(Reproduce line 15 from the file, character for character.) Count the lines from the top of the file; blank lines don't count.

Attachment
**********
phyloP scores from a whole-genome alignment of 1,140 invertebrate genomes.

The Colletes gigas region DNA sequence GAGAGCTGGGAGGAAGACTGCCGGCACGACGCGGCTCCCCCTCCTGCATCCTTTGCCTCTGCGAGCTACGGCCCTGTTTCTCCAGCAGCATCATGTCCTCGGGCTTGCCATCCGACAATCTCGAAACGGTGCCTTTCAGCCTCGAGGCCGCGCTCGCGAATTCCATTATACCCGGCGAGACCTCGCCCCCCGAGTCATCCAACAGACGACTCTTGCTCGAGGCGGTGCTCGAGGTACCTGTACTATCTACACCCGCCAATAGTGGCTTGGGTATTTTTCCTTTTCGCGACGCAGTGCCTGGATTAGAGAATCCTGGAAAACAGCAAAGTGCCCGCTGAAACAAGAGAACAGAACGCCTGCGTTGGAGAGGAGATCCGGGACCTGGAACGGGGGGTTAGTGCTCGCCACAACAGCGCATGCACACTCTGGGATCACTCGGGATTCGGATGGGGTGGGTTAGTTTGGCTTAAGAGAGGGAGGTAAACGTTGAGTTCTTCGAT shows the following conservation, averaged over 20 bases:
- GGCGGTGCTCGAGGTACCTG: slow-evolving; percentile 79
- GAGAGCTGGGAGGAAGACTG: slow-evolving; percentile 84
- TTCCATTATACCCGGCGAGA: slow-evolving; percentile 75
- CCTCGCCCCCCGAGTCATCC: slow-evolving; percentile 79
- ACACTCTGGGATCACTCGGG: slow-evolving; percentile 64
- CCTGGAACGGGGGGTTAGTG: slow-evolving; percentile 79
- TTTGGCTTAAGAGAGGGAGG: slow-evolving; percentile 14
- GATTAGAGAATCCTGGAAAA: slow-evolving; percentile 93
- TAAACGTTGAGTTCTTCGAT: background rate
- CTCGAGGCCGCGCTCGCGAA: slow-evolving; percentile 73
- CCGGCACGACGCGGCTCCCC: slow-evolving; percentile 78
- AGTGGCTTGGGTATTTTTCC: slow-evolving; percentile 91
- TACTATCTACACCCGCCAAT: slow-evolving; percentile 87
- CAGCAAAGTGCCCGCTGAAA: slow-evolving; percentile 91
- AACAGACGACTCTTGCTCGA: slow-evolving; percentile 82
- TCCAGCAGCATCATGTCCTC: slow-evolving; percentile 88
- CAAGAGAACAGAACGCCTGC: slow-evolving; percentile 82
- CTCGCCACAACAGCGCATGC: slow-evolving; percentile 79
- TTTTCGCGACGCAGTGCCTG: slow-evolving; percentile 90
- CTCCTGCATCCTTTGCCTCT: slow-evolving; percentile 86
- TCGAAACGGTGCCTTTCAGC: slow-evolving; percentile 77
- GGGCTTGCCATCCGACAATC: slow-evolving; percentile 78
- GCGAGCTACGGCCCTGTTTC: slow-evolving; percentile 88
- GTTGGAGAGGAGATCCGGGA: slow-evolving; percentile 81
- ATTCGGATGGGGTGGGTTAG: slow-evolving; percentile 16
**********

- TACTATCTACACCCGCCAAT: slow-evolving; percentile 87